By William Clowes and Michael Cohen
Nigeria’s outgoing President Muhammadu Buhari said his successor will inherit a far more resilient economy thanks to investments in infrastructure and policies that have bolstered local production.
Under his watch, the government has recovered hundreds of millions of dollars in stolen state funds, built new transport links and beaten back militant group Boko Haram, Buhari said in written responses to Bloomberg News questions. With Russia’s war on Ukraine disrupting global supply chains, the government’s support for its farmers and manufacturers has been vindicated, he said.
“We leave Nigeria in a far better place than we found it,” said Buhari, 80, who is due to step down after February elections.
The former army general’s glowing self-assessment contrasts starkly with that of critics, who point to a struggling economy, spiraling state debt and rampant unemployment. Gross domestic product has contracted in two of the past seven years and is now about 10% smaller in dollar terms than when he took office in 2015, International Monetary Fund data show.
While Buhari said the military has recovered all territory previously held by Boko Haram, the International Crisis Group warned in a March report that a splinter organization known as the Islamic State West Africa Province has expanded its presence in rural areas of the northeastern Borno state and intensified attacks on the army. Violence has also spread in other parts of the country, with armed groups frequently carrying out mass abductions and killings.
Buhari defended Godwin Emefiele, the central bank governor, who sparked a furor last month when he asked a federal court to rule that he be allowed to run for president while keeping his current position. Emefiele’s brief foray into party politics — which Buhari effectively ended with a presidential order — deepened existing concerns about his independence and amplified calls for his removal.
“Because the governor follows a model outside of the economic orthodoxy, he is labeled political. But the orthodoxy has proved wrong time and again,” Buhari said. “The governor is following an alternative economic model that put people at the heart of policy. Nigerians should be free to choose its development model and how to construct our economy so it functions for Nigerians.”
The country has multiple exchange rates, subsidizes fuel and taps the Central Bank of Nigeria to help finance its budget deficit. The bank has also been a mainstay of the government’s efforts to boost local production, providing loans to farmers and restricting access to foreign exchange for importers of dozens of products ranging from milk to cement. The authorities have sought to limit the quantity of rice and other goods that enter the country.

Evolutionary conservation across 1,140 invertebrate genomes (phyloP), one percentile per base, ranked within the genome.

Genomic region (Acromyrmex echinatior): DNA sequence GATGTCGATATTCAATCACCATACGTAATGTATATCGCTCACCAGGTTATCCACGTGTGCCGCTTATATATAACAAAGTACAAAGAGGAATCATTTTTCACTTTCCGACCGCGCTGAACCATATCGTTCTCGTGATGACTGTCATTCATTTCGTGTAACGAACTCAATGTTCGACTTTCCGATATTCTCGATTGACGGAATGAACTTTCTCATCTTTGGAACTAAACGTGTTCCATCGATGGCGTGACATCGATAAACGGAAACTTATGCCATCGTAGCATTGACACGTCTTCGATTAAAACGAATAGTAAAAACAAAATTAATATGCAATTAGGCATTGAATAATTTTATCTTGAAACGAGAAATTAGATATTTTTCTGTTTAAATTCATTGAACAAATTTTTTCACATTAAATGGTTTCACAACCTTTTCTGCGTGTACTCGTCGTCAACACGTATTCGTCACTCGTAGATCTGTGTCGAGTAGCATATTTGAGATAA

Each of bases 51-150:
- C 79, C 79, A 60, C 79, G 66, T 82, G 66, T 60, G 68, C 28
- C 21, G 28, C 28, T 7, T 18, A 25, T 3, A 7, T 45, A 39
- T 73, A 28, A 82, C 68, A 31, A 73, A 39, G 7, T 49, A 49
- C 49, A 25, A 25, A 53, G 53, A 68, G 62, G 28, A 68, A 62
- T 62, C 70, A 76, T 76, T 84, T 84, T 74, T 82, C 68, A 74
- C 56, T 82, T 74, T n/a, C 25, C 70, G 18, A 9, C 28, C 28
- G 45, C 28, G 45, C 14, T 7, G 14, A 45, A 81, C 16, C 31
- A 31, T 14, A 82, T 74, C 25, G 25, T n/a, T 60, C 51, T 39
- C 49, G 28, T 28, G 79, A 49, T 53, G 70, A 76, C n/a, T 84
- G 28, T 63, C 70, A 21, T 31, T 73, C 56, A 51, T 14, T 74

Annual production of both milled rice and corn — key staples — has risen more than 50% since 2015, US Department of Agriculture data show. While it estimated in a report in April that Nigeria still ships in 2.2 million tons a year to meet rising demand among its more than 200 million people, Buhari said rice imports “have fallen to near zero.”
The government’s interventions in the farming industry haven’t eased price pressures as the conflict in Ukraine disrupts shipments and international markets. Food costs in Nigeria rose more than 30% in the year to April and have continued to escalate since then.
“We can only imagine what food inflation would be today had we not initiated organized programs,” Buhari said. “We are making progress.”
After declining to endorse a preferred successor as candidates vied for the ruling All Progressives Congress party’s presidential nomination, Buhari backed the eventual winner, Bola Tinubu. The former governor of Lagos state’s main challenger will be Atiku Abubakar, a former vice president, who will represent the main opposition Peoples Democratic Party. Besides rising living costs, ballooning debt-service payments and insecurity are among the key election issues.
Nigeria’s total public debt has more than tripled to 41.6 trillion naira (about $100 billion) since Buhari took office and servicing it consumes almost all of government revenue.
A “narrow focus on debt misses the point,” Buhari said. Borrowing is used to address “Nigeria’s longstanding infrastructure deficit by constructing a foundation for sustainable growth” and spreading opportunities around the country, a lack of which have contributed to insecurity in the past, he said.
Generating more tax revenue is “challenging”, he said, and the government must find ways to draw the roughly 80% of the population who work in the informal economy into the net. Nigeria’s 6% tax-to-GDP ratio is among the world’s lowest.
“International trade remains rigged against food security in Africa.
The European Union’s policies in particular are all rhetoric of open trade, yet their Common Agricultural Policy subsidy programs and export of those subsidized goods create dependence, undermine Africa’s self-sufficiency, and cause food poverty and starvation.”
The government set plans in motion last year to remove gasoline subsidies that cost billions of dollars annually, but those have become untenable as crude prices have risen, he said. Significant local refining capacity that will come online this year and next should help limit shocks stemming from price increases and changes in the exchange rate.